Sustainability Reporting Survey Results Released

Across the globe, sustainability has become a strategic theme for higher education institutions. Not only in the traditional domains of research and teaching, but also in the institution’s mission and planning, public engagement, campus operations, and other related contexts.  A key means for institutions to monitor and report their progress is sustainability reporting.

Based on this observation, the ISCN Sustainability Reporting Group developed a survey in late 2022 to gain an understanding of existing sustainability reporting practices in the global higher education sector. The survey also aimed to identify challenges and opportunities to improve current practices of sustainability reporting and form the basis for policy recommendations.

The survey covered a range of topics including the strategic priority of sustainability, reporting standards used, stakeholder influence, drivers, and many more. Sixty-nine valid responses were analysed.

Seven key insights were drawn from the survey responses.

  1. Sustainability is of strategic importance. Unsurprisingly given who was surveyed, sustainability is a strategic importance for respondents, particularly for ISCN members. University size or location does not impact strategic importance significantly. Almost all respondent universities define sustainability goals. ​
  2. Leadership counts. University leadership has the greatest influence on making sustainability a priority at an institution. Students, staff, and academics/faculty have a similar amount of influence. External entities like government, industry and society has some but lesser influence. ​
  3. Size and resources are related. The larger the university, the more likely there is a sustainability office.​
  4. Reporting faces internally. Staff (academic and professional) and students are the priority target groups of sustainability reporting for respondents.​
  5. Sustainability reporting is collaborative. More than 10 people are involved in the sustainability reporting process for universities across ISCN membership, location, and university size. A wide variety of units across the university are involved. ​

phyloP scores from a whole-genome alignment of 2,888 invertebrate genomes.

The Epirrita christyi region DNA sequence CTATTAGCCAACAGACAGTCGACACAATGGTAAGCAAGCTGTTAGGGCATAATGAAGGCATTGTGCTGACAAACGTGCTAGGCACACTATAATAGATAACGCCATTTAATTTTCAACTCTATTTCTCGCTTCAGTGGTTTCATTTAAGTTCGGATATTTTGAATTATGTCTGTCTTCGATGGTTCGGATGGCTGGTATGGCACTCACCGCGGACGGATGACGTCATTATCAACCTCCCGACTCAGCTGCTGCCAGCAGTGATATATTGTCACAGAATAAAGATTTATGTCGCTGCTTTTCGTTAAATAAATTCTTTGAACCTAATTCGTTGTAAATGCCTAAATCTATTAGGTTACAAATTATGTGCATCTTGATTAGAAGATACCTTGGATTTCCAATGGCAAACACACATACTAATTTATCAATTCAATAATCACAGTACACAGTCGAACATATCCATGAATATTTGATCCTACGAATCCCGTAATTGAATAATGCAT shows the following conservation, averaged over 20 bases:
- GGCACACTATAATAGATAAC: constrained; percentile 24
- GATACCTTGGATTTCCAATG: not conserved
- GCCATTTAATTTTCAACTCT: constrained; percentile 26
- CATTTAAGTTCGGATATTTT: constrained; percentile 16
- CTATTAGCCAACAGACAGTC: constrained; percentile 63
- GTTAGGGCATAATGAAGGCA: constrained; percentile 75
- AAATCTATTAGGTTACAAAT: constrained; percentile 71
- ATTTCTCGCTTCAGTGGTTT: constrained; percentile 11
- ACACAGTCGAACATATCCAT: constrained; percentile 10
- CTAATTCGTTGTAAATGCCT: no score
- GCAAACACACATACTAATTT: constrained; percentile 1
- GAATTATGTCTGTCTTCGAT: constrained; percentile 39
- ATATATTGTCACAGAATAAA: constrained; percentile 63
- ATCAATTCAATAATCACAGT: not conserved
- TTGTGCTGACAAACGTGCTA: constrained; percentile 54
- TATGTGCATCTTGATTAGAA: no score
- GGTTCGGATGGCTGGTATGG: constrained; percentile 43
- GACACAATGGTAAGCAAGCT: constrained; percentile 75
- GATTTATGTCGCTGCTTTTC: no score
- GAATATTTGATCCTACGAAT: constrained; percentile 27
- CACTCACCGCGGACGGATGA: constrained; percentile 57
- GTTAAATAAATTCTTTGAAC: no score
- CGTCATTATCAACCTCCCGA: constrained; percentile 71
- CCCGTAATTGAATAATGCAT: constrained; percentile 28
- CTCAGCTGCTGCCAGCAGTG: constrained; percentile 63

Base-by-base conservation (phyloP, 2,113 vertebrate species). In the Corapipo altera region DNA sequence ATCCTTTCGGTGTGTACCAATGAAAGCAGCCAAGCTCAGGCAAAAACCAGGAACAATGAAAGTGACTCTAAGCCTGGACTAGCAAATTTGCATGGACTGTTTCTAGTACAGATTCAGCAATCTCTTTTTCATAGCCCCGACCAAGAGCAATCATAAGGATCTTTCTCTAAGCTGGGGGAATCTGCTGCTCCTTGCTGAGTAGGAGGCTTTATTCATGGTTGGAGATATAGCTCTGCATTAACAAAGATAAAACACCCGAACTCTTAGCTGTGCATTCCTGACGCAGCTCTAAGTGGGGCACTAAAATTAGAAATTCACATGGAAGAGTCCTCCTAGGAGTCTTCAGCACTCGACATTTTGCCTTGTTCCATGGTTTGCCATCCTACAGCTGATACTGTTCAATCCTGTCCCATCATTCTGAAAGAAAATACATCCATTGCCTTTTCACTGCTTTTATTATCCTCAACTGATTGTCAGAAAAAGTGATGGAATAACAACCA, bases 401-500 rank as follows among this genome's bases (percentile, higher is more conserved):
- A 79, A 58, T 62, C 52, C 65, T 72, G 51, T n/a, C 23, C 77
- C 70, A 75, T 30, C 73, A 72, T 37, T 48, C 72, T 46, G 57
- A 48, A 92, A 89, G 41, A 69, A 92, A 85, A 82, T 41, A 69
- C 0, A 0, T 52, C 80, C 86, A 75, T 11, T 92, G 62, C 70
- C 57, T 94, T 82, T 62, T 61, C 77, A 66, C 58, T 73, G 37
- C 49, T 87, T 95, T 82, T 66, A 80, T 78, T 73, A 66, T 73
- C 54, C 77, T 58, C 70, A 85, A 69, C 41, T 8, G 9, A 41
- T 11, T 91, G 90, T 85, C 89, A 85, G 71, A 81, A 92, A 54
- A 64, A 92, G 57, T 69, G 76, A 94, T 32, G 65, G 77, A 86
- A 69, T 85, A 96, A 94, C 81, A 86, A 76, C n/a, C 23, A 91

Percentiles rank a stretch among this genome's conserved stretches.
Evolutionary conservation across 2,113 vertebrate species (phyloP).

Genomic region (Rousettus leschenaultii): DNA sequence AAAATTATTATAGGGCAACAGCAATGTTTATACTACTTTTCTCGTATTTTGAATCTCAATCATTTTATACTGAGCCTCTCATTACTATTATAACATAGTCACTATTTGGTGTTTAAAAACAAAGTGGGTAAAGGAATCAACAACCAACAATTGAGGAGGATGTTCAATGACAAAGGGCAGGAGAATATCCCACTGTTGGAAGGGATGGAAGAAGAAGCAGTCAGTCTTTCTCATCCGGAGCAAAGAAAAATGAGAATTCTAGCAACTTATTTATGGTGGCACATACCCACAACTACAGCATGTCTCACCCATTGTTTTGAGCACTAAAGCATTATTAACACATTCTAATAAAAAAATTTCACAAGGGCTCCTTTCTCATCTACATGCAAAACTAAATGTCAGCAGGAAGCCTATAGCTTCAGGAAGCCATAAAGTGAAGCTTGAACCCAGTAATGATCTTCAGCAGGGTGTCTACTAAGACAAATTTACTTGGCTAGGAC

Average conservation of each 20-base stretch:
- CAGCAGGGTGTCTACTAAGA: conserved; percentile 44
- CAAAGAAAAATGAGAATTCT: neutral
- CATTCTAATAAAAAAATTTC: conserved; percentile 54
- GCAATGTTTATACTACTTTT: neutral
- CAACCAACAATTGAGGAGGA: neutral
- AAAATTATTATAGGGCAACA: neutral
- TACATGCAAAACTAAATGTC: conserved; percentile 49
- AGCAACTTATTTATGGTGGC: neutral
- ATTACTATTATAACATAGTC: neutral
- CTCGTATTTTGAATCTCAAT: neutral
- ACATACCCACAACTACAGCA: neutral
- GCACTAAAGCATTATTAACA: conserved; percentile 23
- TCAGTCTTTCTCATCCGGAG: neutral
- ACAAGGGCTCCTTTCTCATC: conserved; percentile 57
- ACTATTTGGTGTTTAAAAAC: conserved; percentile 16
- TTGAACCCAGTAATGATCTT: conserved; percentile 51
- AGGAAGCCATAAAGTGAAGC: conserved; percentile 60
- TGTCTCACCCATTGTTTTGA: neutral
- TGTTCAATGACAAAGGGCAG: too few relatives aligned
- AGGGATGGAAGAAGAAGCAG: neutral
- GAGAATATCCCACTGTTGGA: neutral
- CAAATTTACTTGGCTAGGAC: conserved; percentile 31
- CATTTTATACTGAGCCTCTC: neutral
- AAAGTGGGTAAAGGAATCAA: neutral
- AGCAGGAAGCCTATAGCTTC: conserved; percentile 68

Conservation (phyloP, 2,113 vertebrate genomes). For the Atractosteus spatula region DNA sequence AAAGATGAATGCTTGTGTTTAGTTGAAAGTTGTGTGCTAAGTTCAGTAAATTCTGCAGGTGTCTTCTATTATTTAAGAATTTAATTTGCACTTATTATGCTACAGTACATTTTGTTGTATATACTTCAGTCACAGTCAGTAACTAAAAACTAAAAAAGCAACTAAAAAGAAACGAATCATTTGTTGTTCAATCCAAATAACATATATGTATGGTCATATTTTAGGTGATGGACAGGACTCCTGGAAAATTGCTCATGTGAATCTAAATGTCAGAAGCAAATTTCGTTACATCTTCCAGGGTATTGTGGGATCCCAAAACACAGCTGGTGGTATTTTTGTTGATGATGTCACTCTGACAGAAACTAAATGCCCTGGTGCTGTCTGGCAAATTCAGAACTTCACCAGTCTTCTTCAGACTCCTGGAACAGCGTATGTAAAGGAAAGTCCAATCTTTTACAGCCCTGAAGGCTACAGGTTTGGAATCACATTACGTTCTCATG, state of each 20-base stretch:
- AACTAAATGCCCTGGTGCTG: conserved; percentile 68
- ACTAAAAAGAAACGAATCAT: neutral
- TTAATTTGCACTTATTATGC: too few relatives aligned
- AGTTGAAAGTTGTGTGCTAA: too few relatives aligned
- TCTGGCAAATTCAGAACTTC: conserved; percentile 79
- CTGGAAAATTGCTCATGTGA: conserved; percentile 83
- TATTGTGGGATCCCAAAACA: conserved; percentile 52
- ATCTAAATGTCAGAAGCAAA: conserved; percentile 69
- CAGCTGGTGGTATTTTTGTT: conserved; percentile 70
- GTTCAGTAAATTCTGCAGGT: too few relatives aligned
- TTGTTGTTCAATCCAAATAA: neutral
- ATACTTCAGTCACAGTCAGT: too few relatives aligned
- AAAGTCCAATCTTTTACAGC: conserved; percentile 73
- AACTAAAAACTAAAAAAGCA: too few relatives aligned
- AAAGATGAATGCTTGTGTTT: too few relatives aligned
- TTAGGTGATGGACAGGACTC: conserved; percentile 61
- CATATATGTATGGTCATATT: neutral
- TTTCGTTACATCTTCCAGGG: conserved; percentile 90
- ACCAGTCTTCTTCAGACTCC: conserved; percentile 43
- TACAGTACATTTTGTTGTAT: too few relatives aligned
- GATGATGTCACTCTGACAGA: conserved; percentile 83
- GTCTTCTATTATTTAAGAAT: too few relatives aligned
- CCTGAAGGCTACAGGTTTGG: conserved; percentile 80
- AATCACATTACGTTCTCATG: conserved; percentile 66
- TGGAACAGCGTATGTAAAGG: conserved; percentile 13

6. Reporting is driven by commitment and better decision making. The two most important drivers for respondents were “Monitoring progress of sustainability performance to inform decision-making processes” and “Intrinsic belief in the importance of sustainability”.

The Reporting Group then followed up with a workshop discussion at the 2023 ISCN Conference in Mexico City, where members discussed the preliminary results and agreed with the final conclusion:

7. There is no reporting standard. 

Workshop members asked the Reporting Group to consider how ISCN might co-develop a general reporting standard that could become recognizable in the manner of corporate ESG reporting frameworks.


Download the ISCN Sustainability Reporting Survey Summary – April 2024 (PDF)


Many thanks to everyone that completed the survey, and current and former members of the sustainability reporting group for their work:

Ana Carla Madeira, Universidade do Porto (Portugal)
Andreas Dionyssiou, Cyprus University of Technology (Cyprus)
Angel Calderon, Royal Melbourne Institute of Technology (Australia)
Anna Berglund, formerly KTH Royal Institute of Technology (Sweden)
Claudia Zingerli Glatt, ETH Zurich (Switzerland)
Davis Bookhart, Northeastern University (USA)
Dimitrios Noukakis, EPFL (Switzerland)
Jen Crothers, ISCN
Kristina Von Oelreich, KTH Royal Institute of Technology (Sweden)
Omar Kassab, formerly ETH Zurich (Switzerland)
Paul Cross, ETH Zurich (Switzerland)
Sebastian Kahlert, ETH Zurich (Switzerland)
Sonja Moghaddari, EPFL (Switzerland)
Xime Trujillo, University of Pennsylvania (USA)

Please email [email protected] if you are interested in joining the group.